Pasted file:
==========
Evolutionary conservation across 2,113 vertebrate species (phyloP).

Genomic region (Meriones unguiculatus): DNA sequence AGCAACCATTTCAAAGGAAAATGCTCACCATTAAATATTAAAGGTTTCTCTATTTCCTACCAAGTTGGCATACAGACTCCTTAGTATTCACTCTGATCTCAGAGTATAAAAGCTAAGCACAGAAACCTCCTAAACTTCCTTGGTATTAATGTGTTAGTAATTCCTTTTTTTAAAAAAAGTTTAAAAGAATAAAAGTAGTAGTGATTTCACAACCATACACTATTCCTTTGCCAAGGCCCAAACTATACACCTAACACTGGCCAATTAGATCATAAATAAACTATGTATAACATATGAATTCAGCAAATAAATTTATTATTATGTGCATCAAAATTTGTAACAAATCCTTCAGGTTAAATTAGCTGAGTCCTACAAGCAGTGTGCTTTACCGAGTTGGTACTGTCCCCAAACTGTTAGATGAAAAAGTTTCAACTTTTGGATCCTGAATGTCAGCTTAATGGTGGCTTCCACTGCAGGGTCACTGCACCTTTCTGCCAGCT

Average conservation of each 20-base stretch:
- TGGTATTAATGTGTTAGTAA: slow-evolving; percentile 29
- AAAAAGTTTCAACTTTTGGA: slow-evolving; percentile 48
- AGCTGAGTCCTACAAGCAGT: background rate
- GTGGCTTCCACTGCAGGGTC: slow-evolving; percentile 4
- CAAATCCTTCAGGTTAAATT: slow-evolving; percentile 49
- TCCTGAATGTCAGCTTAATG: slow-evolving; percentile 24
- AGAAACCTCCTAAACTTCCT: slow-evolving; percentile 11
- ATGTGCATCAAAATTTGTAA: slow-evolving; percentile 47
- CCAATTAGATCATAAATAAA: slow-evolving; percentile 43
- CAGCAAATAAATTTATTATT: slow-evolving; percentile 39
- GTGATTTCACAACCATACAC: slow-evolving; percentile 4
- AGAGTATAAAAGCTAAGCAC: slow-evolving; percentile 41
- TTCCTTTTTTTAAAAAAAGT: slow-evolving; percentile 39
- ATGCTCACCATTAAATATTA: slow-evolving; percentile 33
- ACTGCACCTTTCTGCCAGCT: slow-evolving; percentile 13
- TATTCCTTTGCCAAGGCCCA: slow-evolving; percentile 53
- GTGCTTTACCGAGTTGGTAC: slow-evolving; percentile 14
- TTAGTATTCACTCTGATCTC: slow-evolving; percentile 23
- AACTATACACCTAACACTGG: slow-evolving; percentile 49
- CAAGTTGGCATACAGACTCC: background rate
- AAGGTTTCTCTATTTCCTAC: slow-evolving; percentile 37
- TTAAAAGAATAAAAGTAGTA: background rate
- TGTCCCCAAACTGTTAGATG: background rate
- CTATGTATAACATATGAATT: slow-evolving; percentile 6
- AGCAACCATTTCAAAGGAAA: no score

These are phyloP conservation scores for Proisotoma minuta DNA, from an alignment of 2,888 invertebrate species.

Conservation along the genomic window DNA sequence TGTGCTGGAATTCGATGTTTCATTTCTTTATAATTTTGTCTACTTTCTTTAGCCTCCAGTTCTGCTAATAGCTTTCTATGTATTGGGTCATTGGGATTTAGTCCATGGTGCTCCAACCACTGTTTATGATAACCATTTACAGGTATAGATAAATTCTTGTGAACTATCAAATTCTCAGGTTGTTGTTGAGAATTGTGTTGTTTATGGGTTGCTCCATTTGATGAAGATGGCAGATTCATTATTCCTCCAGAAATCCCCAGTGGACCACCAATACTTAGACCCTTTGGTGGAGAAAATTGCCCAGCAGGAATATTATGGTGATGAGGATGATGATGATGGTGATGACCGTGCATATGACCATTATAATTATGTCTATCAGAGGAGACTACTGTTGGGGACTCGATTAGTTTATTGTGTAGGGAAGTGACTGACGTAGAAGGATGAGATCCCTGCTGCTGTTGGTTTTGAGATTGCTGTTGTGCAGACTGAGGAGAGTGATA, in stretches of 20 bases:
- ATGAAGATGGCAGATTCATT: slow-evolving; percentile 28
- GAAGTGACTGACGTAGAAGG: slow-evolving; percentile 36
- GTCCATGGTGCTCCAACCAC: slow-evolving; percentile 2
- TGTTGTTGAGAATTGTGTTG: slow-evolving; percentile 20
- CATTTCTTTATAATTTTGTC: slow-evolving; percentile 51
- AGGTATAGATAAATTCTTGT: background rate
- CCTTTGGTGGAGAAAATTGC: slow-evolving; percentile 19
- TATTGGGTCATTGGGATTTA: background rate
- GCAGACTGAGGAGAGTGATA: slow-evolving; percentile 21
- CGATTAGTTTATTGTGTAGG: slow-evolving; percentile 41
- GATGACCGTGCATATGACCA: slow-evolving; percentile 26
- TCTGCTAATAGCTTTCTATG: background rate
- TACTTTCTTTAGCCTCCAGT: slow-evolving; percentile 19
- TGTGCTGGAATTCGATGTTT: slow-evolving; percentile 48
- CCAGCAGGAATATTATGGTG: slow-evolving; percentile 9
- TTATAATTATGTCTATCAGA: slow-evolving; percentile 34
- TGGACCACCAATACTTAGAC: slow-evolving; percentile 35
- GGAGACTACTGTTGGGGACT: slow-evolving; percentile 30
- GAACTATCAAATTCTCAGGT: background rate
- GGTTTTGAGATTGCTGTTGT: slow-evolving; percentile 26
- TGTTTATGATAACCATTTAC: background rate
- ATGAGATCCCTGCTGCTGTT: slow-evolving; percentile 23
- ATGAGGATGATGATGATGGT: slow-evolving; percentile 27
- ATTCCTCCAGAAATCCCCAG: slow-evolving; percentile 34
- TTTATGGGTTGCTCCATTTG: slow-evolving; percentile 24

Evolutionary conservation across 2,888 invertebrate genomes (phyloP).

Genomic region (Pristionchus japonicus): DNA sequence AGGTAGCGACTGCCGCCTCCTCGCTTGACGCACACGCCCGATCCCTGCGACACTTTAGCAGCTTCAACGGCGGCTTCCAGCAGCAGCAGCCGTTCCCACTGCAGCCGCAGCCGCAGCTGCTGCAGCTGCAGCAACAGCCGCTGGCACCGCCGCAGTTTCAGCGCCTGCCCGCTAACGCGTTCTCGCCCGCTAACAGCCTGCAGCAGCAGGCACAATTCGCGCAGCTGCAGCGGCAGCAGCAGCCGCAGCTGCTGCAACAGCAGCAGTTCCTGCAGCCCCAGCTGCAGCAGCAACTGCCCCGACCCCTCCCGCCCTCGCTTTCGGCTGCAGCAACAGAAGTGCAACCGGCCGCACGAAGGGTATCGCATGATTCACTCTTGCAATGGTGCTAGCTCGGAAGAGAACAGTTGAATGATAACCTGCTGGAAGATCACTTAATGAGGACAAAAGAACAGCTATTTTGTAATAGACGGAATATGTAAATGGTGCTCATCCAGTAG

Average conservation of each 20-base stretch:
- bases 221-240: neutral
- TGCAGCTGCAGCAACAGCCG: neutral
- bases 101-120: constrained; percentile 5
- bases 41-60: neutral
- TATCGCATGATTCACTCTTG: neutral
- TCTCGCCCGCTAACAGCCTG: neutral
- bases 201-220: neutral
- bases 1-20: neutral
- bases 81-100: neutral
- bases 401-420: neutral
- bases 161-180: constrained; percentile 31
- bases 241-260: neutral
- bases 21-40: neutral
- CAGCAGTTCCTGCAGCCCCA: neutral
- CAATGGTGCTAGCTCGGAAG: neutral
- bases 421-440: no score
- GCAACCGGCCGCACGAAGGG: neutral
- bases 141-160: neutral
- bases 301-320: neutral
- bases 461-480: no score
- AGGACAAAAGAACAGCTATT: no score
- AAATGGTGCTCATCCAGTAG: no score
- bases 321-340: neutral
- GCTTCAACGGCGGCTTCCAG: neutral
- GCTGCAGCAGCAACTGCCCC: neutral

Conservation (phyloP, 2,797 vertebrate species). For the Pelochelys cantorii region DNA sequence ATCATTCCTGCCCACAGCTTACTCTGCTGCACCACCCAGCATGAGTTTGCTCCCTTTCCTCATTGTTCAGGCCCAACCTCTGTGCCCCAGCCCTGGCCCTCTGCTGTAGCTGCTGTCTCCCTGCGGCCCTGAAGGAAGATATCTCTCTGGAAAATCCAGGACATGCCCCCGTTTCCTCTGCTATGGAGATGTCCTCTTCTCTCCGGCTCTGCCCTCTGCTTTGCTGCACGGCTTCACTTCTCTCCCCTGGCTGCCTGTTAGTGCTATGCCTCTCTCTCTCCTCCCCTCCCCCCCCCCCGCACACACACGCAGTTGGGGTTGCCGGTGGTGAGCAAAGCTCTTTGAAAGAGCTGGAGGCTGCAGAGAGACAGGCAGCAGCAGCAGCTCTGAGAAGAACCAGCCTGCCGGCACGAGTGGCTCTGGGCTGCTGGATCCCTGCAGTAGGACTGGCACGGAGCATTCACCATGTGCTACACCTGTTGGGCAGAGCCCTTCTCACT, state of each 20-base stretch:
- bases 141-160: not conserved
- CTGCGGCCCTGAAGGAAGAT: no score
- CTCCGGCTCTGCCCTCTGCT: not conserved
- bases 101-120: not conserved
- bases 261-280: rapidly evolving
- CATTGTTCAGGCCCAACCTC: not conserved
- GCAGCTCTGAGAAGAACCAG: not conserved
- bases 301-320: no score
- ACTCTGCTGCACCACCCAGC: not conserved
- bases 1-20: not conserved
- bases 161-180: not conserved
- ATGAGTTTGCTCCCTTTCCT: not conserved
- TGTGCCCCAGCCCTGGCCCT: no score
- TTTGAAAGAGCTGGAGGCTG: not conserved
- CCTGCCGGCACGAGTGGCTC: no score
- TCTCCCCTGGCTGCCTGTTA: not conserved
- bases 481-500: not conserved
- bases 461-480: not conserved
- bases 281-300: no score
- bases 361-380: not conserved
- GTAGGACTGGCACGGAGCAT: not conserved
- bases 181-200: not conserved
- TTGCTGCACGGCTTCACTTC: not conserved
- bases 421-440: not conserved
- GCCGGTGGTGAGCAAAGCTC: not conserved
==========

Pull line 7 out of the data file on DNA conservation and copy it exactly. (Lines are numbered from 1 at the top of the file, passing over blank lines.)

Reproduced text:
- GTGGCTTCCACTGCAGGGTC: slow-evolving; percentile 4